Nearer home, Kolkata has the "creative" dancers of the metropolis using the prime location of Rabindra Sadan to offer kudos to the World Dance Day and render their presentations. But surprisingly, as ruefully observed by Somnath Kutty (who directs the venerable Kalamandalam Kolkata for past 50 years), "The Rabindra Sadan celebrations normally exclude the classical dancers, so much so, that the latter tend to forsake their classical genres and present make-shift 'creative' forms at that venue!" 

World Dance Day presented on April 29 in Kolkata by Kalamandalam, comprised refreshingly just eleven classical dance groups, for a change. While noticing their performance, this critic also asked what the young classical dance choreographers looked forward to on this World Dance Day in terms of their rich heritage of given strengths: rigorous techniques, preponderantly mythological themes and traditional treatments. Did they contemplate changes - of any kind by way of "a wake-up call" - or did they seek to stick to their accustomed forte?

Read more in the site

Natya Vriksha celebrates World Dance Day - Footloose and fancy free with Dr. Sunil Kothari


Geeta Chandran and her institution Natya Vriksha celebrated World Dance Day on 28th and 29th April in collaboration with India International Center in their main auditorium in New Delhi. This was the 13th edition of their curating Young Dancers Festival, Dance Workshops, illustrated lectures and honouring persons with Lifetime Achievement Award. On both the days there was a record full house audience presence. In the morning at IIC’s Multipurpose hall on ground floor at Kamaladevi block, we saw active participation by more than 60 young dancers from 10am till 1pm, taking workshops from Delhi based theatre director Anuradha Kapur and Odissi exponent Sharmila Biswas from Kolkata.

Read more in the site

Tuesday, 8 May 2018

Nimitta: Shila Mehta explores new theme in Kathak - Footloose and fancy free with Dr. Sunil Kothari


Shila Mehta, director of Nupur Zankar Kathak institute in Mumbai was trained in Kathak by Prahlad Das, father of Chitresh Das. She also studied under Chitresh Das and later on under Vijay Shankar, disciple of Birju Maharaj, for a number of years.For some time she also attended Kumudini Lakhia’s workshops. She moved to Mumbai 20 years ago and established her Kathak institute at Kandivali suburb in Mumbai. Today there are more than 100 students learning Kathak at her institute.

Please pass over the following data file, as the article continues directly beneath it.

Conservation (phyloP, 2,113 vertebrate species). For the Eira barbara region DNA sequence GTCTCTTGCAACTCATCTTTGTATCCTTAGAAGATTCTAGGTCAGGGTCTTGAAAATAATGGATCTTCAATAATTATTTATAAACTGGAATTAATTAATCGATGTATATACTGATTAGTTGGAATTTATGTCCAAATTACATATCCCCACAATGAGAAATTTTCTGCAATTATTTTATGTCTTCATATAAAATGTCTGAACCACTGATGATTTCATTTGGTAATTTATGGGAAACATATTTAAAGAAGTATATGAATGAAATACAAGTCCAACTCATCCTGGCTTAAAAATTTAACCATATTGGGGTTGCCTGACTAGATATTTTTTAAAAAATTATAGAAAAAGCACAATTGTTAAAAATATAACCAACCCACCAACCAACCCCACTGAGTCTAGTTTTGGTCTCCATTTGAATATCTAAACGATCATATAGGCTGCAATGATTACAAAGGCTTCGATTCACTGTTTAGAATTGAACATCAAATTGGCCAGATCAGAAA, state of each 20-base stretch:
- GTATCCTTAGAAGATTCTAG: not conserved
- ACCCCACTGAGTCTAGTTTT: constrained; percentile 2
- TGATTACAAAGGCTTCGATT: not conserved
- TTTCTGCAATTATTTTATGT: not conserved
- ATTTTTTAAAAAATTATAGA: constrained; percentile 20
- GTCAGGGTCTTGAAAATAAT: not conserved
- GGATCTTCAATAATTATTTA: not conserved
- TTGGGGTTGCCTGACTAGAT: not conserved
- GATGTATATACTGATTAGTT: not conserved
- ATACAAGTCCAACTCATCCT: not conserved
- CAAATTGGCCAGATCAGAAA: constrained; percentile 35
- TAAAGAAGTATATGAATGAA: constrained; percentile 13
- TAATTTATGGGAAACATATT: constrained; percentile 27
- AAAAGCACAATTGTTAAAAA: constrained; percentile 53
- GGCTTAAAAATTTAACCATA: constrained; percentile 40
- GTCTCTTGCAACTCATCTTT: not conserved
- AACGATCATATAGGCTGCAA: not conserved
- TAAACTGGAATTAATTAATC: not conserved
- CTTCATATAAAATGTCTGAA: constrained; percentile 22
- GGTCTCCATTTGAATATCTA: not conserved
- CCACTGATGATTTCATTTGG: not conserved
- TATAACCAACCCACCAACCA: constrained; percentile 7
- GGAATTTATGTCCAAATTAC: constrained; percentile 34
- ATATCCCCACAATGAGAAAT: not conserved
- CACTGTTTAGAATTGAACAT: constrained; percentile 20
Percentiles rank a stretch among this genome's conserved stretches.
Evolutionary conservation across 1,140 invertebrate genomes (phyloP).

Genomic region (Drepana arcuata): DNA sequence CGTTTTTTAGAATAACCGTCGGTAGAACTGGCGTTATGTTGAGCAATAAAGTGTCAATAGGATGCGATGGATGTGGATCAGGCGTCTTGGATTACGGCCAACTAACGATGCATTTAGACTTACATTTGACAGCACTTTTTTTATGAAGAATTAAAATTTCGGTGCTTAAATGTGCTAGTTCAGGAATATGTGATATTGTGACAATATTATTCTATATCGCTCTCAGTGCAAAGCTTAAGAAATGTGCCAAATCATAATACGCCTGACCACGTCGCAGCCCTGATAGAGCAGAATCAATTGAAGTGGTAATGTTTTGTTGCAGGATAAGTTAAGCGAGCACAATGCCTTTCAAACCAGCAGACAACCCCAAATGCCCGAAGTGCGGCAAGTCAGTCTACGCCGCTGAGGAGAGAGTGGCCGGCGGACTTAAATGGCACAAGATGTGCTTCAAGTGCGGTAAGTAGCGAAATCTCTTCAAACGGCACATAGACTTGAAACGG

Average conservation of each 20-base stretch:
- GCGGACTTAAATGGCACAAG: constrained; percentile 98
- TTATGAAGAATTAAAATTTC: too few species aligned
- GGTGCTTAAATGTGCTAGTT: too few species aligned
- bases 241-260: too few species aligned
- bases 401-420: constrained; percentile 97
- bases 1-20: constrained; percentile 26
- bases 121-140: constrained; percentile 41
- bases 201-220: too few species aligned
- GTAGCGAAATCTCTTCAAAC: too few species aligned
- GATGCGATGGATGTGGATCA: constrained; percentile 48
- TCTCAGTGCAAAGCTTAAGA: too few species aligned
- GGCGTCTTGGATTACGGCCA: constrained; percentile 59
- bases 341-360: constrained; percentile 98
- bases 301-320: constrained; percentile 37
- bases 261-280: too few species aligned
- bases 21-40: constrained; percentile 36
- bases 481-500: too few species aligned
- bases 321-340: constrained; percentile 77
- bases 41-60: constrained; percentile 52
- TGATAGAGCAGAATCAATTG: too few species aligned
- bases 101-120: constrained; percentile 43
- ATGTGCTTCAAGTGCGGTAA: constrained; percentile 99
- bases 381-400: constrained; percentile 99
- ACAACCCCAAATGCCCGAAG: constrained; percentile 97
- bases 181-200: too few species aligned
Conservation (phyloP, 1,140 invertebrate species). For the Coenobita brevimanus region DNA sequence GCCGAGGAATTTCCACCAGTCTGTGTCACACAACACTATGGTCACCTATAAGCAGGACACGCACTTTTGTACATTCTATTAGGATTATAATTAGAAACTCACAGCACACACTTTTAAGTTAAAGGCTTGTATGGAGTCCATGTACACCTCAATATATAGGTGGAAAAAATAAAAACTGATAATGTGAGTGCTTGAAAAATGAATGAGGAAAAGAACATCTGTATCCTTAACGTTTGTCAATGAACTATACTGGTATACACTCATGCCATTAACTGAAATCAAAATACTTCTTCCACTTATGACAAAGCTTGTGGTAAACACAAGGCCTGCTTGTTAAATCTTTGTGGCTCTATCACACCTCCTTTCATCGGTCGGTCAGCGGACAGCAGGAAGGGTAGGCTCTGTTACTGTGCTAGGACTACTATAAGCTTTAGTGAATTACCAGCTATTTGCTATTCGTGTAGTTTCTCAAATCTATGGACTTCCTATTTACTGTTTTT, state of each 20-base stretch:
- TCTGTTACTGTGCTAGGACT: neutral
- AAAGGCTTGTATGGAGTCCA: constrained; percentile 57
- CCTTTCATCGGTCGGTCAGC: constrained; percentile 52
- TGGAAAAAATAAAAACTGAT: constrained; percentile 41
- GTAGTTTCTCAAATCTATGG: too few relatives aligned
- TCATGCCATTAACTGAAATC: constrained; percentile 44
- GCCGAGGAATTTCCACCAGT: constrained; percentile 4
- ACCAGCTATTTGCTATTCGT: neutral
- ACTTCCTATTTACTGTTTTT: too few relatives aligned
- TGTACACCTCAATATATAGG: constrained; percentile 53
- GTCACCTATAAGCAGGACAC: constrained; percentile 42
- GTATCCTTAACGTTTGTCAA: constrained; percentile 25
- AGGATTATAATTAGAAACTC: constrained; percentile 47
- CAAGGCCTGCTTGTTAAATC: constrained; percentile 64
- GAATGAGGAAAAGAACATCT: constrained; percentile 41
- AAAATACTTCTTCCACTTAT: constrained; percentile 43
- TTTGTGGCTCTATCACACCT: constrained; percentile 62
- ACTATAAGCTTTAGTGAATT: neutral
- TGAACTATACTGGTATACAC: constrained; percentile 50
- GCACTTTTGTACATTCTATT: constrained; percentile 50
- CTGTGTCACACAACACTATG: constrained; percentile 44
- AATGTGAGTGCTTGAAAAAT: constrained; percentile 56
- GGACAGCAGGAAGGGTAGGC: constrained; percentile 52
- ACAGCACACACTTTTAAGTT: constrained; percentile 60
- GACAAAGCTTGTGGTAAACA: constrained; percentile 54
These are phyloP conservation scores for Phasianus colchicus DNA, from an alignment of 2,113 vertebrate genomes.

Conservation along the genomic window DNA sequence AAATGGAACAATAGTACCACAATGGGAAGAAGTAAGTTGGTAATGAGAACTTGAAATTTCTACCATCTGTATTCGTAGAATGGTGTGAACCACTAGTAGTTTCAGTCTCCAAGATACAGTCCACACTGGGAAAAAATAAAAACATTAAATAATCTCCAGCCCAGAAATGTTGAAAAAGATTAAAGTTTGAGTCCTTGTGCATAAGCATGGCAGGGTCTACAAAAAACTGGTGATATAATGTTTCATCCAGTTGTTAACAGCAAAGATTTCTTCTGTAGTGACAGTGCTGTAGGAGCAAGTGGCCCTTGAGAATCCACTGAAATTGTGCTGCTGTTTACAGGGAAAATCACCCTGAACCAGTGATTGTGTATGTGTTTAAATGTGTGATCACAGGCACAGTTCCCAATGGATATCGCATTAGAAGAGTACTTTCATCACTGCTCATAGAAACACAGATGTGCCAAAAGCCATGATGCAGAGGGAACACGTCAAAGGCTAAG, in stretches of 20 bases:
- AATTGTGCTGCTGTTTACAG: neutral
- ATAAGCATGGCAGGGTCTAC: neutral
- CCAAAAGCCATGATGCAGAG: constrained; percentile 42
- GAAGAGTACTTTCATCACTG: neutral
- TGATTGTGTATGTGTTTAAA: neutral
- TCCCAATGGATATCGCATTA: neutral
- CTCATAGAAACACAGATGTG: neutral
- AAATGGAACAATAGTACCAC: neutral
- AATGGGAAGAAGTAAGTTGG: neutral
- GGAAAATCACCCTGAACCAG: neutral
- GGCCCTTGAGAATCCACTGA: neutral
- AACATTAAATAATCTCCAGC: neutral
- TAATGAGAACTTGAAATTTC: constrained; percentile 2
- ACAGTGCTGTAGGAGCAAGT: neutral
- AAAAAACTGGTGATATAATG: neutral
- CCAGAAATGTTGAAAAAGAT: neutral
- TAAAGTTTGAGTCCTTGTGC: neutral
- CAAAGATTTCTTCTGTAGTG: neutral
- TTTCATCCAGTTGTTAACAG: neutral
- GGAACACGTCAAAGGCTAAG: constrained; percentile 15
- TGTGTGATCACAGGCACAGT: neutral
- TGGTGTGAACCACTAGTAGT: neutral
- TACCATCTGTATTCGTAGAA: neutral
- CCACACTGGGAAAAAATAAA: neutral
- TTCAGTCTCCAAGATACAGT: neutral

When Shila’s husband moved to Princeton, New Jersey, she opened a branch of Nupur Zankar there, dividing time between USA and India. She also regularly visits Belgium and has opened a branch there at Ghent, visiting it to train Belgian dancers interested in Kathak. ICCR sends students from abroad wanting to learn Kathak to Nupur Zankar.

Shila consulted the celebrated Kathakali and Mohiniattam exponent Dr Kanak Rele in Mumbai for suggestions on mythological story of Shikhandi from Mahabharata to present in Kathak. Kanak Rele has choreographed it in Mohiniattam and her disciple Sunanda Nair has successfully presented it in Mumbai and abroad. Kanak Rele has also performed it earlier. The issue of third gender has drawn attention in recent years. The third gender community has suffered a lot and has been treated in a despicable manner by society. But of late, this community has come into its own and has asserted its rights. It is accepted that soul is above gender and therefore they need not be despised. So far such a theme has not been attempted in Kathak. 

Read more in the site

Monday, 7 May 2018

Dancing for oneself - Taalam: column by Leela Venkataraman

Lately there have been festivals held at the ICCR premises in Delhi, which have made one ponder on a few points. Ultimately to have the kind of mindset where one dances for one's own joy, no matter who is watching or not watching the effort, is great. But when a festival is planned and one sees half a dozen persons seated in the hall, one is left wondering as to who benefits from an enterprise of this nature. 

'Nritya Dhara' mounted by Sanskriti Bhuvaneswar, and publicised under the category India International Dance Festival, when I entered the auditorium at 6.30pm had just about half a dozen persons watching. Looking at the purposeful performance of Mayurbhanj Chhau dancers Alexandra and her partner (whose name was not clear) well trained disciples of Janmejoy Saibabu, presenting an Arjun/Krishna dialogue in complete costume regalia, I at first thought it was a dress rehearsal before the truth dawned on me that this was the festival in progress! Sitting through the evening one witnessed formalities of a special certificate of participation awarded to each performer by a chief guest (!) and all the courtesies were observed meticulously. But one was at a loss for so much being done ultimately for so little. Was this kind of an event which was mounted with a lot of effort with many talented dancers performing, really worth it in terms of getting hitherto unknown dancers into the radar of the Delhi circuit to be noticed by culture czars? Excepting for the venue's ICCR association, it is so far outside the usual complex of performance centres, that it is well nigh impossible to attract even modest audiences for events planned here.